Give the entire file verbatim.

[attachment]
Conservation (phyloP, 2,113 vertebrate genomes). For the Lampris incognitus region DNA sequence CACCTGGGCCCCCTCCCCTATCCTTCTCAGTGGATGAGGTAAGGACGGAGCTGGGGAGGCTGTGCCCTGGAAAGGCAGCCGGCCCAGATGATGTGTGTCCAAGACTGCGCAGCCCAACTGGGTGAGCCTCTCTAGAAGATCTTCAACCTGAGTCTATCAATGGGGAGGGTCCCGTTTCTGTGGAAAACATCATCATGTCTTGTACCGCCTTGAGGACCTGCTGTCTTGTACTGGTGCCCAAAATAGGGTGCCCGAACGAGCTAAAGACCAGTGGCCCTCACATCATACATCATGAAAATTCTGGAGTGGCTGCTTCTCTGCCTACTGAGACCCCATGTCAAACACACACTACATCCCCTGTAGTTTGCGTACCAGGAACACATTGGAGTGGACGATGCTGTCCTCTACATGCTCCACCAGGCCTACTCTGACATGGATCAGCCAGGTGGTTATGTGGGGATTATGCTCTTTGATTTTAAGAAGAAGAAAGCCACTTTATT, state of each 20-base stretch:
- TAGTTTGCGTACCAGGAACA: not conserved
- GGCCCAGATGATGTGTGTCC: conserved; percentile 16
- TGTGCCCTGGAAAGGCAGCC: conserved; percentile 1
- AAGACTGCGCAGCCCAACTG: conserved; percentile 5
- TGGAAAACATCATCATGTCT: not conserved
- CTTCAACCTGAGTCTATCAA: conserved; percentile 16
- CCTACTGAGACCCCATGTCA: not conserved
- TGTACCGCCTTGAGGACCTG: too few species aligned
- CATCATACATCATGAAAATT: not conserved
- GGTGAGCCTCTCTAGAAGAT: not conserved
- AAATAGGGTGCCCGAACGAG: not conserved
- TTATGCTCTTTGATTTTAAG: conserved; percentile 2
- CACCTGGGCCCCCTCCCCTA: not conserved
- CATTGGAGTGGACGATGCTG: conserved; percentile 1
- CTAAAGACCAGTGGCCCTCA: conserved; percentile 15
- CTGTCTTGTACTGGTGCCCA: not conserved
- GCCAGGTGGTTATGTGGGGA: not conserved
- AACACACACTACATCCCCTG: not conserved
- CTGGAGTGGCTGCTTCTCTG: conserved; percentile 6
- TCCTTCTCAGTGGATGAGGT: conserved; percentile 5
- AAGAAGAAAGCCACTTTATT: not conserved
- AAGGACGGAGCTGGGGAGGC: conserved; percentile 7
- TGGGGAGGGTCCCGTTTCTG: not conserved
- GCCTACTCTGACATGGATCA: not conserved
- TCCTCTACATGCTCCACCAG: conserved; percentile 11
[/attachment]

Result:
Conservation (phyloP, 2,113 vertebrate genomes). For the Lampris incognitus region DNA sequence CACCTGGGCCCCCTCCCCTATCCTTCTCAGTGGATGAGGTAAGGACGGAGCTGGGGAGGCTGTGCCCTGGAAAGGCAGCCGGCCCAGATGATGTGTGTCCAAGACTGCGCAGCCCAACTGGGTGAGCCTCTCTAGAAGATCTTCAACCTGAGTCTATCAATGGGGAGGGTCCCGTTTCTGTGGAAAACATCATCATGTCTTGTACCGCCTTGAGGACCTGCTGTCTTGTACTGGTGCCCAAAATAGGGTGCCCGAACGAGCTAAAGACCAGTGGCCCTCACATCATACATCATGAAAATTCTGGAGTGGCTGCTTCTCTGCCTACTGAGACCCCATGTCAAACACACACTACATCCCCTGTAGTTTGCGTACCAGGAACACATTGGAGTGGACGATGCTGTCCTCTACATGCTCCACCAGGCCTACTCTGACATGGATCAGCCAGGTGGTTATGTGGGGATTATGCTCTTTGATTTTAAGAAGAAGAAAGCCACTTTATT, state of each 20-base stretch:
- TAGTTTGCGTACCAGGAACA: not conserved
- GGCCCAGATGATGTGTGTCC: conserved; percentile 16
- TGTGCCCTGGAAAGGCAGCC: conserved; percentile 1
- AAGACTGCGCAGCCCAACTG: conserved; percentile 5
- TGGAAAACATCATCATGTCT: not conserved
- CTTCAACCTGAGTCTATCAA: conserved; percentile 16
- CCTACTGAGACCCCATGTCA: not conserved
- TGTACCGCCTTGAGGACCTG: too few species aligned
- CATCATACATCATGAAAATT: not conserved
- GGTGAGCCTCTCTAGAAGAT: not conserved
- AAATAGGGTGCCCGAACGAG: not conserved
- TTATGCTCTTTGATTTTAAG: conserved; percentile 2
- CACCTGGGCCCCCTCCCCTA: not conserved
- CATTGGAGTGGACGATGCTG: conserved; percentile 1
- CTAAAGACCAGTGGCCCTCA: conserved; percentile 15
- CTGTCTTGTACTGGTGCCCA: not conserved
- GCCAGGTGGTTATGTGGGGA: not conserved
- AACACACACTACATCCCCTG: not conserved
- CTGGAGTGGCTGCTTCTCTG: conserved; percentile 6
- TCCTTCTCAGTGGATGAGGT: conserved; percentile 5
- AAGAAGAAAGCCACTTTATT: not conserved
- AAGGACGGAGCTGGGGAGGC: conserved; percentile 7
- TGGGGAGGGTCCCGTTTCTG: not conserved
- GCCTACTCTGACATGGATCA: not conserved
- TCCTCTACATGCTCCACCAG: conserved; percentile 11